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Wolf Lovers To Protest In North Idaho

Looks like an environmental organization named Howl Across America is planning a protest rally in Coeur d'Alene Sunday afternoon, staging from 11 to noon at  Ramsey Park. A Berry Picker sent a link to Hucks Online, containing an exchange between Howl Across America and its followers. First, the announcement: "The Northern Idaho Wolf Alliance is planning to hold two protest rallies in August to protest the wolf hunt planned to start on Sept. 3rd in Idaho, and to protest the removal of the Gray Wolf of the Northern Rockies from the Endangered Species list, by way of the Budget Bill last April. One of our protests will take place in Sandpoint, Idaho and the other in Coeur d' Alene." The Sandpoint rally had been scheduled for yesterday afternoon. You can read the entire exchange here.

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Wolf Hunt Open House In CdA Today

No quota has been set for the wolf during this year’s season. The Idaho Department of Fish and Game has proposed a wolf hunting season for Aug. 30 to March 31. Jim Hayden, IDFG regional wildlife manager, said the commission has also proposed a trapping season for the wolf, Dec. 1 through Jan. 15. “We’ve added a month to the front of the hunting season and this will be our first trapping season,” Mr. Hayden said. The public is invited to an open house at the Panhandle Region office at 2885 W. Kathleen Avenue in Coeur d’Alene (today), from 12 p.m. to 6 p.m. Regional staff will be on hand to answer questions and to solicit input on the 2011 wolf season proposals. Mr. Hayden said the changes should bring an 18 percent harvest increase. Overall, the IDFG expects to see a 20 percent reduction in the state’s wolf population numbers/Summer Crosby, St. Maries Gazette-Record. More here.

Question: Do you support a wolf hunt without quotas in Idaho?

Wolf Hunt Plan Calls For No Limits

Idaho is planning a fall wolf hunt with no overall limit - and no limits in four zones, the Panhandle, Lolo, Selway and Middle Fork zones - because of “documented impacts to elk and other prey species in those zones,” Idaho Fish and Game officials announced today. It’s also planning a trapping season for wolves in the fall, in an effort to reduce the wolf population by more than the 188 animals taken in the state’s first wolf hunt in 2009/Betsy Russell & Becky Kramer, SR. More here.  (AP Photo/Idaho Statesman photo by Shawn Raecke, of new Idaho F&G Director Virgil Moore)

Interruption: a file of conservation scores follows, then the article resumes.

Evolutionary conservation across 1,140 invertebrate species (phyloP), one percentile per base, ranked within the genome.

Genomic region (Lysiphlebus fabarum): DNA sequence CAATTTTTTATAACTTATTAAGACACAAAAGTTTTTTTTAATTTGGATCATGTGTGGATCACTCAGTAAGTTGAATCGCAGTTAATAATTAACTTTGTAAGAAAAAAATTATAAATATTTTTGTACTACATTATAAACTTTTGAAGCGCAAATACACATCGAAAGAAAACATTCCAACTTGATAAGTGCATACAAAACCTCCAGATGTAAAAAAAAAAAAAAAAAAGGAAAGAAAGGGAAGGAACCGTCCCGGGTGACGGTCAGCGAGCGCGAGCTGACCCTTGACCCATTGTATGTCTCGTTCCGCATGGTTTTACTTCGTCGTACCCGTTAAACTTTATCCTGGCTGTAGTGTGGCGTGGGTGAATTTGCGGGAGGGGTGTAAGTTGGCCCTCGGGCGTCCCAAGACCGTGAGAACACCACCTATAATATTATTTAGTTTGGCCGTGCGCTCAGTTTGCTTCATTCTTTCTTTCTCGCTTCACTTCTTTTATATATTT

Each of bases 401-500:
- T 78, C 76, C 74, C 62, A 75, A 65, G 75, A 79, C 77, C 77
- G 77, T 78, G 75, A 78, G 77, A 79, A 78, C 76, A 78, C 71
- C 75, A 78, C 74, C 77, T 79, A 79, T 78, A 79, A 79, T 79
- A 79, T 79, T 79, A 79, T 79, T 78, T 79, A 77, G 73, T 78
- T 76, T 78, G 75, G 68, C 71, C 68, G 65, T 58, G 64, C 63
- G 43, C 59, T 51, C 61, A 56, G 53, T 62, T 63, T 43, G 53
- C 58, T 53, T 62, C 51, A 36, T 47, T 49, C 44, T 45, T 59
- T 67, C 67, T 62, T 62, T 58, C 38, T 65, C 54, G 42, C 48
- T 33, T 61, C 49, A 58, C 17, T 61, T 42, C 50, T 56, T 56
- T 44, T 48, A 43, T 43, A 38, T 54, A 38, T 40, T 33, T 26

Question: As wily as wolves are, do you think they'll still be OK, populationwise, without a bag limit in Idaho?

F&Ger Sez Judge Wolf Ruling ‘Asinine’

Idaho Fish & Game Commissioner Tony McDermott of Sagle said he’s been hearing from “frustrated sportsmen,” and he told Fish & Wildlife Service Regional Director Robin Thorson, “I’m not sure your federal rule failed, I think it was maybe the federal justice system and one judge that didn’t like the rule, didn’t like it for political reasons and threw it back into the political arena.” McDermott said that’s just his opinion, but said, “There are no good options out of the political arena right now” and said the issue on wolves is a “judge’s asinine decision.” McDermott also said he’s read the 10(j) rule, and it’s “unbelievably complicated,” saying, “I’m almost convinced it was written by at least 20 lawyers when it was written back in 1974”/Betsy Russell, Eye On Boise. More here.

Question: Idaho claims it did everything right re: its handling of wolf hunts only to be thwarted by a federal judge who reinstituted the hunting ban because Wyoming couldn’t get its act together. Is this an example of an activist judge abusing his power?

Another Green Monday

Last Thursday night, DTE attended an open house at Windsor Elementary regarding growth management review planning in Spokane County. A fitting location considering the topic: Quiet, rural area, surrounded by a few farms and wetlands. But for the uninitiated, the evening discussion would’ve been boring and depressing. The audience consisted of lawyers, activists, and local residents curious to learn more about their new neighbors since population projections indicate the county will grow more than 150,000 by 2031. Boring because the information demands that people particpate in the planning process yet nobody knows how to involve them. Depressing because the county builds in unincorporated areas and our city okayed chaotic projects like Southgate which disregard our Comprehensive Plan and run contrary to the Growth Management Act. It’s a free-for-sprawl.

Currently, the City Of Spokane is planning to annex West Plains, further stretching our bare services—-safety, utilities, acquifer—- and impacting rural lands. Even City Councilwoman Nancy McLaughlin agrees we’re in trouble though not just for the same reasons as DTE: Smart growth contributes greatly to stopping climate change with reducing driving dependency, as half of green house gas emissions come from automobiles in Washington. To meet our state emission reduction mandates—-no more than the 1990 level by 2020—-the county and city’s comprehensive plans need to make sure this new development happens in places where residents are able to walk, bike, car pool, use transit, and not drive long distances. However, the conventional wisdom is like purchasing a bigger pair of pants to deal with a weight problem. Citizens should voice their concerns to the county about the 2011 update for the Urban Growth Area. This issue won’t go away however your chance to comment will.

After the jump are some stories you might’ve missed.